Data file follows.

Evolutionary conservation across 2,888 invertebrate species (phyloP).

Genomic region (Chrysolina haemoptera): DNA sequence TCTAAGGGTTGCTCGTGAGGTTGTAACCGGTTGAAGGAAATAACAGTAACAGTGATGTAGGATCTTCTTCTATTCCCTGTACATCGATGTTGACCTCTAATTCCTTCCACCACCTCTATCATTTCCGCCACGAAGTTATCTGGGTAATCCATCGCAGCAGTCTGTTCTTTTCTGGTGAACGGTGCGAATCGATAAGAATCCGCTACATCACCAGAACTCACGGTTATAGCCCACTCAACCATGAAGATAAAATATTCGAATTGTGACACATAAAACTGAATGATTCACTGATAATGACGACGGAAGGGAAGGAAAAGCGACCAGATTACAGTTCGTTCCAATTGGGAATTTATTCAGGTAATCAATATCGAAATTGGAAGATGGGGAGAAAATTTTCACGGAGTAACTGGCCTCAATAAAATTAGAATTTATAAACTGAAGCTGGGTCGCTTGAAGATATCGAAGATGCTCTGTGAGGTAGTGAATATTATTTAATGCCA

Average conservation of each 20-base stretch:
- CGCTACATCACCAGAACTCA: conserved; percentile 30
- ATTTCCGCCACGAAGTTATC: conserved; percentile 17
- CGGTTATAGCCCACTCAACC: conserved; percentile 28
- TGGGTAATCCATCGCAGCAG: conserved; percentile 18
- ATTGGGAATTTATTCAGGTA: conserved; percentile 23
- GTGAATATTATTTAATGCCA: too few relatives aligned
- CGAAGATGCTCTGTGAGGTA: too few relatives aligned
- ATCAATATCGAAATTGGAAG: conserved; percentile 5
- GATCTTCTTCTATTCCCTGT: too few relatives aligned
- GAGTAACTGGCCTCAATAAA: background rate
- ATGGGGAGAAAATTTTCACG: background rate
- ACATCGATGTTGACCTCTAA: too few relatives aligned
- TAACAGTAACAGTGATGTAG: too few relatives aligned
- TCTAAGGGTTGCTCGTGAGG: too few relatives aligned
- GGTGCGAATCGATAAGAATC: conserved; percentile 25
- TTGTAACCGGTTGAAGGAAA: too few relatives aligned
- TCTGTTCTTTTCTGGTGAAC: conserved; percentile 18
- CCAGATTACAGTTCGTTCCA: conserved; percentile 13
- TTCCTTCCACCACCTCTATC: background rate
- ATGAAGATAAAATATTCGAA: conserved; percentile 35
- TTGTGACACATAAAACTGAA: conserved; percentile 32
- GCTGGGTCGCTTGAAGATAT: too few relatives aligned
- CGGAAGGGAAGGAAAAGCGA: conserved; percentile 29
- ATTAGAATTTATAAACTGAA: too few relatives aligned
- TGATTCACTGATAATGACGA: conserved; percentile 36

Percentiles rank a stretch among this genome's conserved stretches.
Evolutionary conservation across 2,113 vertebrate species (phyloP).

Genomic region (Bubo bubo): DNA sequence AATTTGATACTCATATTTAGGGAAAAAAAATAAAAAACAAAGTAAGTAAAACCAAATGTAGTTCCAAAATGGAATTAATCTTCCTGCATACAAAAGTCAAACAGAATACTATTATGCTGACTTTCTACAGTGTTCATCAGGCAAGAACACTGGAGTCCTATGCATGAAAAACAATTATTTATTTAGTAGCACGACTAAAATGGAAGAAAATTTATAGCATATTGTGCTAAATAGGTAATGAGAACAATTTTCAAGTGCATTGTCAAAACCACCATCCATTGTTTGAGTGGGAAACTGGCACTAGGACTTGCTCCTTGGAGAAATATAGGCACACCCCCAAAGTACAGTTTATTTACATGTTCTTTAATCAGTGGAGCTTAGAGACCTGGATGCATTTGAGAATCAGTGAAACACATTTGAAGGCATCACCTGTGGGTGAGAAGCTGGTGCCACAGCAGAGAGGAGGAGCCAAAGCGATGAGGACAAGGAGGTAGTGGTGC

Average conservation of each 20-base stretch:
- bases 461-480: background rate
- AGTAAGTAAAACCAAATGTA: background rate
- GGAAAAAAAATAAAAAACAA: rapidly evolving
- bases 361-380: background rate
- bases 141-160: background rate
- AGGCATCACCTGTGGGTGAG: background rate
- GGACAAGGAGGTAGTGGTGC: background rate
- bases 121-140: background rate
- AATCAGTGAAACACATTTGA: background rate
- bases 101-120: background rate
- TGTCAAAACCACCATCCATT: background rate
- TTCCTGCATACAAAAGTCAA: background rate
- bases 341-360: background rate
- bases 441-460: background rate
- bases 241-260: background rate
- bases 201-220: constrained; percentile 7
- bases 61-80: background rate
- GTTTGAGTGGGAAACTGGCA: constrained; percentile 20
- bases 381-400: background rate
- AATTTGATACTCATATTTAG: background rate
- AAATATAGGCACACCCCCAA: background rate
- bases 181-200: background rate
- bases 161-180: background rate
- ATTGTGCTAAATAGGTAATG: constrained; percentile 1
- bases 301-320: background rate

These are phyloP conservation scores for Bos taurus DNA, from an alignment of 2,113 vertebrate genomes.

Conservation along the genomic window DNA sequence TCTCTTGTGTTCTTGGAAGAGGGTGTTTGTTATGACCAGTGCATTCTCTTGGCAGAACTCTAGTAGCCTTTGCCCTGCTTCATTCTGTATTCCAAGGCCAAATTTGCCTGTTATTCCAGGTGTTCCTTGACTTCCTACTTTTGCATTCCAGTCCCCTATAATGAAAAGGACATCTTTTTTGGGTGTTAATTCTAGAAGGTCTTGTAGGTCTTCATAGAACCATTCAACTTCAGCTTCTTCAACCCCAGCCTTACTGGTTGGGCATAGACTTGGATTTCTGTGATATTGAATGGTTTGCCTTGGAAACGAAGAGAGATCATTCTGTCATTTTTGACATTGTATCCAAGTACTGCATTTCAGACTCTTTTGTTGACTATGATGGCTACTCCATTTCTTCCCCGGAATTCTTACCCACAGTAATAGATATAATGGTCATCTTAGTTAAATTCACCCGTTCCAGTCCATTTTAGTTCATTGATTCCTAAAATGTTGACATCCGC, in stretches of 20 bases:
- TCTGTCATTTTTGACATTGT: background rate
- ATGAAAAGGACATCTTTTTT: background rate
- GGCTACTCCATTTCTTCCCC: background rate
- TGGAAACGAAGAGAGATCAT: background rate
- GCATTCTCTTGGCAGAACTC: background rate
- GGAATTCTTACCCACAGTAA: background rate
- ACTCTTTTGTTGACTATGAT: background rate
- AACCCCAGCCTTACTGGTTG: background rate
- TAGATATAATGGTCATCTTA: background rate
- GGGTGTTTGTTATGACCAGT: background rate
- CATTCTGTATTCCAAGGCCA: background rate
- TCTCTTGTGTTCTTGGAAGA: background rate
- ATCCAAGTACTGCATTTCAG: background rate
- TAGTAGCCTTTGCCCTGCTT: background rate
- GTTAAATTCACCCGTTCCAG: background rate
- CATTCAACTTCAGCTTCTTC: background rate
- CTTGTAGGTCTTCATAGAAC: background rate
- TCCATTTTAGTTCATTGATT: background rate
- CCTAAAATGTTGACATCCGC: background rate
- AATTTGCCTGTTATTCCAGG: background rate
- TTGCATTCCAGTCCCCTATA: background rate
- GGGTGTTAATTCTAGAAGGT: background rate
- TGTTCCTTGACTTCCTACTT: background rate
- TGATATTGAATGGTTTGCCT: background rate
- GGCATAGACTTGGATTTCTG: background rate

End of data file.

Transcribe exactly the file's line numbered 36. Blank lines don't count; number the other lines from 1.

- bases 361-380: background rate